A summer program would teach teens about the forest itself and how different factors affect the health of the ecosystem. The program would also teach programming skills as the students would be tasked both with developing the software to gather data from sensors and the software that analyzes and aggregates this data. 3
I don’t know too much about any of the devices above, but I’m willing to learn. Where should I set my starting point, though? Building a remote sensor can be fairly straight-forward (there are loads of tutorials online), but networking that sensor with others is fairly hardware-intensive and I know that (for now at least) this kind of interaction isn’t supported by Espruino. Is it supported elsewhere?
I’ve seen a handful of available sensors online, but I’m not sure if all of the sensors I need are a) already available or b) compatible with the platform we’ll end up building this on top of. I’m willing to invest the money to build a few proof-of-concept devices, but I don’t want to get hundreds of dollars in before I realize one system is incompatible with a CO2 concentration sensor.
Finally, while I’m sure this is teachable technology, I’m a bit wary about funding the endeavor. A single device will likely cost $100-200 once the base platform and various sensor components are pulled together. Covering an entire working forest with devices to present a rich picture of the environment will likely require several dozen devices. 4 Add to this the cost of staff, running the camp, and providing some sort of computer (Chromebook anyone) the students can use to program devices and the cost of the program quickly adds up.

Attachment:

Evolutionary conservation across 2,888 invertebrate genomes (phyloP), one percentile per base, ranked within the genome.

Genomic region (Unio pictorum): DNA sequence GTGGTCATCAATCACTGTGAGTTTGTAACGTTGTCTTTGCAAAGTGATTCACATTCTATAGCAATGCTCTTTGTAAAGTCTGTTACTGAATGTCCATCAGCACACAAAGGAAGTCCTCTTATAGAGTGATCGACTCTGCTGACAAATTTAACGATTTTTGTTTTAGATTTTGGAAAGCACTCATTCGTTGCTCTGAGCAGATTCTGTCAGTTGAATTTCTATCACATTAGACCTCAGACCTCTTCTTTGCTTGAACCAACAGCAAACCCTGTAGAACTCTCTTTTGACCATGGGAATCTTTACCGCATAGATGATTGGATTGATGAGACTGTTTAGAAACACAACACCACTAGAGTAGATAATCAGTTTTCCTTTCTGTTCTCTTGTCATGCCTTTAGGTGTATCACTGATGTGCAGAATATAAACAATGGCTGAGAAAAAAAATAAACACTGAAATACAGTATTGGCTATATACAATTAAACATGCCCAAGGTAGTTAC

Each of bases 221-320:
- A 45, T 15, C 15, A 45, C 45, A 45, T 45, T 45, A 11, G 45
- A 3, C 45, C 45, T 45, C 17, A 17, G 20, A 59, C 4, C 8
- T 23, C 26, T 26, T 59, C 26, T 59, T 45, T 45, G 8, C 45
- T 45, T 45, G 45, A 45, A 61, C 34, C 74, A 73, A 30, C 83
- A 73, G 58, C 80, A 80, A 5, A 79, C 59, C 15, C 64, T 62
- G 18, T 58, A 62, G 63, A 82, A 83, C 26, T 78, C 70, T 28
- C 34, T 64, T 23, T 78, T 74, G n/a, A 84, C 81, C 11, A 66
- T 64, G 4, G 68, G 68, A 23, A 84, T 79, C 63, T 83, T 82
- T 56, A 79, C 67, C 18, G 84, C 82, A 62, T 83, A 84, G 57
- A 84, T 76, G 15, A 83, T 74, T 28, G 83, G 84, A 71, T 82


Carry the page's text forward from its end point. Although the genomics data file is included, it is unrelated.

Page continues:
Are there organizations/businesses willing to sponsor/donate for youth technology education, I’m just not sure where to start seeking funds – where should I start? This is a significant investment, but it trains both the next generation of developers and the next generation of forest conservation experts at the same time. I, for one, think that’s a fair trade.
Is this a project you would personally support? In terms of financial support, marketing support, volunteer instructor support, or even just student code review support? If not, I’m curious: why not?
Do you feel this project is worthwhile? It might not be as hands-on and demonstrable as building a Node-powered helicopter or boat, but I think a Node-powered “smart forest” is infinitely cooler.
I would like to see this project become a reality, so my request to you is simple: feedback. What looks good? What looks bad? What advice can you provide for me to kick things off?
- I know, I know. There was nothing else on. ↩
- For once and for all we might finally be able to answer the infamous “if a tree falls in the forest” question! ↩
- The software layer that manages the mesh network that connects all of the devices would be outside the scope of the program, but a great learning opportunity for super ambitious students as well. ↩
- For those having trouble visualizing, a conservative estimate would set aside $200 for each device and assume ~50 devices. That means a $10,000 investment in just the hardware. ↩